My biggest problem with sabermetrics is the amount of times you go into extreme detail and then just discredit everything else. Putting weights on FIP for BB, K, and HR, but then saying “fuck it” for everything else. It’s really REALLY stupid IMO. It’s like a car company building a car and being very precise on alignment and putting the doors on, but just kinda flopping the windshield on. Okay, you got some stuff down pretty good, but you totally forgot the rest.

    Comment by Antonio Bananas — June 28, 2011 @ 6:15 pm

  111. O, and also look at the probability a guy scores based off what he does too. Steal, single, etc.

    Comment by Antonio Bananas — June 28, 2011 @ 6:16 pm

  112. I was wondering, if batting events are weighted, shouldn’t events like GIDP and fielder’s choice be weighted more negatively than a single out since through poor batting the hitter caused someone already on base to get out? Hitting behind runners is a batting skill. Just a thought, I really like the wOBA stat. On the same note, shouldn’t being caught stealing at third be more negative than a CS at second since you were in scoring position already? And should successfully stealing third be worth more than second since you are now easier to bring in, even on a sac hit? Perhaps, in the grand scheme it wouldn’t make much difference on individual outcomes, but a thought?

    Comment by flyingelbowsmash — June 28, 2011 @ 7:23 pm

  113. wOBA is runs per plate appearance, according to linear weights, multiplied by 1.15 so that the mean (about .330) is the same as on base percentage.

    Comment by Brian Cartwright — June 28, 2011 @ 7:28 pm

  114. I don’t think GIDP should be, but maybe weight a ground ball to the shortstop with a negative value X, a ground ball to the third basemen (presumably harder to turn 2) as another negative but not as much.

    I really think there should be a study that looks at every time of hit, where it was hit, outs, BBs, Ks, etc, every possible outcome of an at bat. Put “run potential” values to that, both the value of a run scoring on that even and the chances of that event causing a future score (say 1 batter?).

    You can’t really say ‘well the difference between a groundout to short and a hit that’s a grounder between short and third is luck” because everything is luck. You get a walk on a bad call, you’re lucky it wasn’t a better ump, you hit a home run in a small park with the wind blowing out, you’re lucky there too. You blast a ball but the wind is blowing in and it’s a huge park, you’re unlucky.

    I say divide the field up into zones. Look where each ball was hit and with what speed and what kind (ground, fly, liner, etc) and do a season long study of what the run potential of each hit in those places produce. Don’t look at singles, doubles, homers, etc. Just look at distance, speed, and type. Assign values to each zone and each type and each speed, add all that up and that’s your player’s “run potential” for that year.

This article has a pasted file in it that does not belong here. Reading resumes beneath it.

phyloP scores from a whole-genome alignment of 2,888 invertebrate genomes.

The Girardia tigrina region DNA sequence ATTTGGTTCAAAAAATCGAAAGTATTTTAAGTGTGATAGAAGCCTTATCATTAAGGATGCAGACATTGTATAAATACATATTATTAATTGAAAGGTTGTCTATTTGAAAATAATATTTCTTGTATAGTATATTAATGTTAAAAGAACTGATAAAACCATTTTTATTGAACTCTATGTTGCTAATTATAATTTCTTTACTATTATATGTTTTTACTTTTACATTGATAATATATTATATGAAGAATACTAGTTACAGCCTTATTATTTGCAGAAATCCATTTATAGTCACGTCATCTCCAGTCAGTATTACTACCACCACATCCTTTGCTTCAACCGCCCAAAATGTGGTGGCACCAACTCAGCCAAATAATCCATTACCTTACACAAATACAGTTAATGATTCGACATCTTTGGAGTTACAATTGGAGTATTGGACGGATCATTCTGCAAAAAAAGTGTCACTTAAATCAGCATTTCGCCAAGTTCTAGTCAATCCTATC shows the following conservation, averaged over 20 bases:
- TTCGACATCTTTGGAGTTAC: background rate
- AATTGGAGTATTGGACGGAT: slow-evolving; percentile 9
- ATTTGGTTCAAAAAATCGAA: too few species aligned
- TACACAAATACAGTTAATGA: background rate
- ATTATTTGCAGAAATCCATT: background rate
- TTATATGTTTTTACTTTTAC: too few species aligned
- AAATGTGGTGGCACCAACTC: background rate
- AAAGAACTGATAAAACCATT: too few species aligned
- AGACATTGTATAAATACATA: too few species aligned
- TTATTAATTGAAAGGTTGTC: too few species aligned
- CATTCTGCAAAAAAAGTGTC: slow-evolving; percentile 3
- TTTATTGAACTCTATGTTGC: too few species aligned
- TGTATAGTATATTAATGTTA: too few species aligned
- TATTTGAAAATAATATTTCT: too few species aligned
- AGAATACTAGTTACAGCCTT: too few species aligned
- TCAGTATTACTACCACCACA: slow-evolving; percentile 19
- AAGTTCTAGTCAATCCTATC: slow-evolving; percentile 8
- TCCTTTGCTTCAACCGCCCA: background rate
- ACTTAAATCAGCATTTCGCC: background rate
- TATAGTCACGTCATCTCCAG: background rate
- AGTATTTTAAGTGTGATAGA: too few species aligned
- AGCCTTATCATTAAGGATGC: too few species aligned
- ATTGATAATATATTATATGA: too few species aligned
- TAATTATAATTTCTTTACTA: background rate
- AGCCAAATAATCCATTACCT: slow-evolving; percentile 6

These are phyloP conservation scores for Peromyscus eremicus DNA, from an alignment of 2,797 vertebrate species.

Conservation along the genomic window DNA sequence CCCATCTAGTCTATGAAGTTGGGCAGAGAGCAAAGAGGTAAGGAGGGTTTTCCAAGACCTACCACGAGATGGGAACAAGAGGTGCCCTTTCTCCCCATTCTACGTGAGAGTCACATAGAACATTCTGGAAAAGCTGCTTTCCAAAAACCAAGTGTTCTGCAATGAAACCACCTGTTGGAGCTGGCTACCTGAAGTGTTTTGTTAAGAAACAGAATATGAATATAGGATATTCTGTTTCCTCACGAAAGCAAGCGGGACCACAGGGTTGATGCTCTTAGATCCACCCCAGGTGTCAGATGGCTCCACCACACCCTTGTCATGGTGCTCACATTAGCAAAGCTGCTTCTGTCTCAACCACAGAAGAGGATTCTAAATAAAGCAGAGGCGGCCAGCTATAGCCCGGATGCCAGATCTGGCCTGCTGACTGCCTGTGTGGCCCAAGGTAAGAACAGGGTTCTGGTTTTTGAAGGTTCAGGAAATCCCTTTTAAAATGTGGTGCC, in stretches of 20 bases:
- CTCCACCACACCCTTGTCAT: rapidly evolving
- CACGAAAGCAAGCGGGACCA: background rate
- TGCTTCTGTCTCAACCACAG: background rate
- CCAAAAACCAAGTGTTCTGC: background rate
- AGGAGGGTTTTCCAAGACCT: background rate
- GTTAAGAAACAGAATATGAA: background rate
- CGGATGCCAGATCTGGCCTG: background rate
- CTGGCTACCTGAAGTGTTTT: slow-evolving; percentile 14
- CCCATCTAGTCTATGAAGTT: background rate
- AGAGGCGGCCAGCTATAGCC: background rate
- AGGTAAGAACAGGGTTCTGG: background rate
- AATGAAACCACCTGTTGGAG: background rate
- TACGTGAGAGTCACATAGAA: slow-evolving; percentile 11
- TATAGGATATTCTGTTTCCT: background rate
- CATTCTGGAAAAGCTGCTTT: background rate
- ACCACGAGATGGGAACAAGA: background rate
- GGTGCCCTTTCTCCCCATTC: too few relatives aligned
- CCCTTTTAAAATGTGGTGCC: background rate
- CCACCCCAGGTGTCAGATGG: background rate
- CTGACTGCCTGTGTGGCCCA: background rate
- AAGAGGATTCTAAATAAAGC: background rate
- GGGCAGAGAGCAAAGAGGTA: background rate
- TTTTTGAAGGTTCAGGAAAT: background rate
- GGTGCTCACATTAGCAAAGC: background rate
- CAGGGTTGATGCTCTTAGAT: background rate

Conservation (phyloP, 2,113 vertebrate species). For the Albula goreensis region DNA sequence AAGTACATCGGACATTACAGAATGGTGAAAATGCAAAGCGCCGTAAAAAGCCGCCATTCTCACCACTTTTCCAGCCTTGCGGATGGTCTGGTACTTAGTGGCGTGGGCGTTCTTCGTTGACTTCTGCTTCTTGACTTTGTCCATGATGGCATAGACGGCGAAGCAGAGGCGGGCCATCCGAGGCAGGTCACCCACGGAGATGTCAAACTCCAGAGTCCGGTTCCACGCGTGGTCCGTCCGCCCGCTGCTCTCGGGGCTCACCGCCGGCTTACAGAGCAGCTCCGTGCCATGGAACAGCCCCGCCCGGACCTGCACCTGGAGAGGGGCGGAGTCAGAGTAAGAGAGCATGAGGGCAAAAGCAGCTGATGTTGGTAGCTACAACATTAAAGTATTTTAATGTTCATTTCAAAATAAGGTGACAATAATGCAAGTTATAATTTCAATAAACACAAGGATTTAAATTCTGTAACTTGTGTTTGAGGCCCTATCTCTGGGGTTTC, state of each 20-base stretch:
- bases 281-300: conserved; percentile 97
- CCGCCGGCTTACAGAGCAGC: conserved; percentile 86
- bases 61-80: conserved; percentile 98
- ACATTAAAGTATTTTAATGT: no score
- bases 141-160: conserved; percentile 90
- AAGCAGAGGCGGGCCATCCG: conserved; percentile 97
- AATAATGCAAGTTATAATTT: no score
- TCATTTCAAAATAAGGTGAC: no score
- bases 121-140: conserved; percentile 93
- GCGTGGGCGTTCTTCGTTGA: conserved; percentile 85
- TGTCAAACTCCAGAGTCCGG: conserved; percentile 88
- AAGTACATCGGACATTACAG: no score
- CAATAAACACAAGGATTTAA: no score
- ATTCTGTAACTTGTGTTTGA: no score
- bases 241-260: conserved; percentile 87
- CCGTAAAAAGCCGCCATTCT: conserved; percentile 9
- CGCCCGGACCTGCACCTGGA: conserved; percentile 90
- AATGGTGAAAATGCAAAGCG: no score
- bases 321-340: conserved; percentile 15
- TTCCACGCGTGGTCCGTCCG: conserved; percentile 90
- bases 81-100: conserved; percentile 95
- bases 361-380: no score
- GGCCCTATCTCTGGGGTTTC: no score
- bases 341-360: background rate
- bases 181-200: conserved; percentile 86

Much better than being really detailed about some things then discrediting others as being “luck”.

    Comment by Antonio Bananas — June 28, 2011 @ 7:58 pm

  115. Corey: go to my site ( and read “How Runs Are Really Created”.

    If that’s still not enough, go to your library, and ask for The Hidden Game of BAseball (Pete Palmer).

    You can also try The Book, which is available for free at Amazon’s Look Inside.

    I know, I know, I’m giving you work. But, that’s how you should catch fish.

    Comment by tangotiger — June 28, 2011 @ 8:08 pm

  116. That’s what RE24 is. It answers your question exactly. That runs by the 24 base/out states.

    There’s also WPA/LI which is like RE24, except it also includes inning and score.

    I think the problem is that people think there’s a problem with one stat, when really, it’s been handled in a more advanced stat. Think of wOBA as SABR 201, but you are asking for more details, something a stat in SABR 301 or SABR 401 will answer. We’ve got that. You just have to look.

    Comment by tangotiger — June 28, 2011 @ 8:12 pm

  117. Alot of the issues being asked, very legitimate issues, is already being handled by other stats.

    You can’t blame OBP (a SABR 101 stat) for valuing a HR and BB identically.

    You can’t blame wOBA (a SABR 201 stat) for treating the run value of a HR the same across all 24 base/out states.

    You can’t blame RE24 (a SABR 301 stat) for not distinguishing between a close and late game and an early inning blowout.

    You can’t blame WPA/LI (a SABR 401 stat) for, well, for not understanding it.

    The best thing to do is rather than saying that a stat doesn’t cover it, instead say: “which stat DOES cover this scenario”. And, then I can tell you which one does.

    To just out and out presume that because a SABR 201 stat doesn’t cover a scenario without understanding or knowing that there’s a SABR 301 stat out there just keeps us in circles.

    Ask where you can find it.

    Comment by tangotiger — June 28, 2011 @ 8:16 pm

  118. Genius isn’t making simple ideas complex but making complex ideas simple.